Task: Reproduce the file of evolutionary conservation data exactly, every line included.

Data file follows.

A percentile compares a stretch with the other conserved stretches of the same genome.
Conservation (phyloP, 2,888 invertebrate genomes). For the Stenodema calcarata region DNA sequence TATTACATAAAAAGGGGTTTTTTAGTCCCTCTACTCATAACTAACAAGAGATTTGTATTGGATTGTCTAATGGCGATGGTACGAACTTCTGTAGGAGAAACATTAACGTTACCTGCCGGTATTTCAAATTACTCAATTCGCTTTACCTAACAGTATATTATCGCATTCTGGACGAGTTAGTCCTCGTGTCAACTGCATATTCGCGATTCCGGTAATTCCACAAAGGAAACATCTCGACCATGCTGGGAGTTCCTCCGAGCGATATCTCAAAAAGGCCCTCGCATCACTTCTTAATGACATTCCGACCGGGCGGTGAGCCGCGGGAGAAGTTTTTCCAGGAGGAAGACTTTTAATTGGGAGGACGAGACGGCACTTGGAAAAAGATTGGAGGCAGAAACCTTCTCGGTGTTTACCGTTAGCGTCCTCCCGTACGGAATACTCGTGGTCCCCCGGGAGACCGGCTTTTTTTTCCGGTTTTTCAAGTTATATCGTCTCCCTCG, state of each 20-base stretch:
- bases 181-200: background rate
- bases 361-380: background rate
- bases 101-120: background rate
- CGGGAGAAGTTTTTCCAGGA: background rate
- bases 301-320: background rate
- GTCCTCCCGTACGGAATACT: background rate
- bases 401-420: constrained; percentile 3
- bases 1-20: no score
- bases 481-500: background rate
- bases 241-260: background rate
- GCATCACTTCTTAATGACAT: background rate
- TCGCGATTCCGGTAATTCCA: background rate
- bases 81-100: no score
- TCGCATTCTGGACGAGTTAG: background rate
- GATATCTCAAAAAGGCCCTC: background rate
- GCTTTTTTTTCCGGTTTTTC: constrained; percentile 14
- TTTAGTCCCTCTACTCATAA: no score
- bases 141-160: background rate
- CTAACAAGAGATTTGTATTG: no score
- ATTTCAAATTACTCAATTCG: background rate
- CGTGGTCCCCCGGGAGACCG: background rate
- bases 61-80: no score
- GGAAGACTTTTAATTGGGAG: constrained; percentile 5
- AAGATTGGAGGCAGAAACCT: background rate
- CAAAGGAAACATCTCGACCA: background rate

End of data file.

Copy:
A percentile compares a stretch with the other conserved stretches of the same genome.
Conservation (phyloP, 2,888 invertebrate genomes). For the Stenodema calcarata region DNA sequence TATTACATAAAAAGGGGTTTTTTAGTCCCTCTACTCATAACTAACAAGAGATTTGTATTGGATTGTCTAATGGCGATGGTACGAACTTCTGTAGGAGAAACATTAACGTTACCTGCCGGTATTTCAAATTACTCAATTCGCTTTACCTAACAGTATATTATCGCATTCTGGACGAGTTAGTCCTCGTGTCAACTGCATATTCGCGATTCCGGTAATTCCACAAAGGAAACATCTCGACCATGCTGGGAGTTCCTCCGAGCGATATCTCAAAAAGGCCCTCGCATCACTTCTTAATGACATTCCGACCGGGCGGTGAGCCGCGGGAGAAGTTTTTCCAGGAGGAAGACTTTTAATTGGGAGGACGAGACGGCACTTGGAAAAAGATTGGAGGCAGAAACCTTCTCGGTGTTTACCGTTAGCGTCCTCCCGTACGGAATACTCGTGGTCCCCCGGGAGACCGGCTTTTTTTTCCGGTTTTTCAAGTTATATCGTCTCCCTCG, state of each 20-base stretch:
- bases 181-200: background rate
- bases 361-380: background rate
- bases 101-120: background rate
- CGGGAGAAGTTTTTCCAGGA: background rate
- bases 301-320: background rate
- GTCCTCCCGTACGGAATACT: background rate
- bases 401-420: constrained; percentile 3
- bases 1-20: no score
- bases 481-500: background rate
- bases 241-260: background rate
- GCATCACTTCTTAATGACAT: background rate
- TCGCGATTCCGGTAATTCCA: background rate
- bases 81-100: no score
- TCGCATTCTGGACGAGTTAG: background rate
- GATATCTCAAAAAGGCCCTC: background rate
- GCTTTTTTTTCCGGTTTTTC: constrained; percentile 14
- TTTAGTCCCTCTACTCATAA: no score
- bases 141-160: background rate
- CTAACAAGAGATTTGTATTG: no score
- ATTTCAAATTACTCAATTCG: background rate
- CGTGGTCCCCCGGGAGACCG: background rate
- bases 61-80: no score
- GGAAGACTTTTAATTGGGAG: constrained; percentile 5
- AAGATTGGAGGCAGAAACCT: background rate
- CAAAGGAAACATCTCGACCA: background rate